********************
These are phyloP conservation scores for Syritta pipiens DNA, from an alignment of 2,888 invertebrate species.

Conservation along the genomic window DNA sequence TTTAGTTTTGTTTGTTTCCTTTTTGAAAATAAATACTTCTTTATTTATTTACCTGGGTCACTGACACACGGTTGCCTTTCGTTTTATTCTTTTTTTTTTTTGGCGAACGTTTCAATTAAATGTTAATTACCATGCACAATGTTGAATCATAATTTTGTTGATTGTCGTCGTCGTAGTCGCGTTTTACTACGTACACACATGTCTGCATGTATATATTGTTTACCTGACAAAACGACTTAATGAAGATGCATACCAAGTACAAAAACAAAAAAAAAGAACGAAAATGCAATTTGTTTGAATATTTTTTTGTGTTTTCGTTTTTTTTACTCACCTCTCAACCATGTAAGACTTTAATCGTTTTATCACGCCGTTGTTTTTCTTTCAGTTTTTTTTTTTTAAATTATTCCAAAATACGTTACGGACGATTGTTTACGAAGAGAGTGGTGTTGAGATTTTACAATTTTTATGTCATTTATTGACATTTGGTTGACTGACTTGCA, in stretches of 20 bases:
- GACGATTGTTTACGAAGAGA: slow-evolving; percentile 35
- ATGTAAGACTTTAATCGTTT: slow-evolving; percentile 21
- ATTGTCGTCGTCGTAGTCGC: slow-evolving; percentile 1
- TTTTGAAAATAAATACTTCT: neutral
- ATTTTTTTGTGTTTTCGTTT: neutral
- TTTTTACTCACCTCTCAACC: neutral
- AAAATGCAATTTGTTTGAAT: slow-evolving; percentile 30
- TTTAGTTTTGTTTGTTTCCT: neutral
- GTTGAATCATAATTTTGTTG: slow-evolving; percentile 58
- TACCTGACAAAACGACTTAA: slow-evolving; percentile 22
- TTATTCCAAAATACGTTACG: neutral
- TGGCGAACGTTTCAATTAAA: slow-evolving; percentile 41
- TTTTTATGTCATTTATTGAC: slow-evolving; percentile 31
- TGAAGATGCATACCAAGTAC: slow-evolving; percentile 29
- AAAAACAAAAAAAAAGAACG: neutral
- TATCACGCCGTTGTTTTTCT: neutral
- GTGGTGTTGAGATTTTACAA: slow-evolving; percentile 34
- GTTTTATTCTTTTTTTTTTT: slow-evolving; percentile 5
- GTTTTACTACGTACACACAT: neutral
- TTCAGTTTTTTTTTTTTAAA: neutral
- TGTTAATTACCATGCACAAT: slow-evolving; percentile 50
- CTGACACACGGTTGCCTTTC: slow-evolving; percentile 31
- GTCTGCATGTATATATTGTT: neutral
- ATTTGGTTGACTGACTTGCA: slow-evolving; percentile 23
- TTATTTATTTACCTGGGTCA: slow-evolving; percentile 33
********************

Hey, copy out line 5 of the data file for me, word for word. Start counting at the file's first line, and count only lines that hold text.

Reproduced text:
- ATTGTCGTCGTCGTAGTCGC: slow-evolving; percentile 1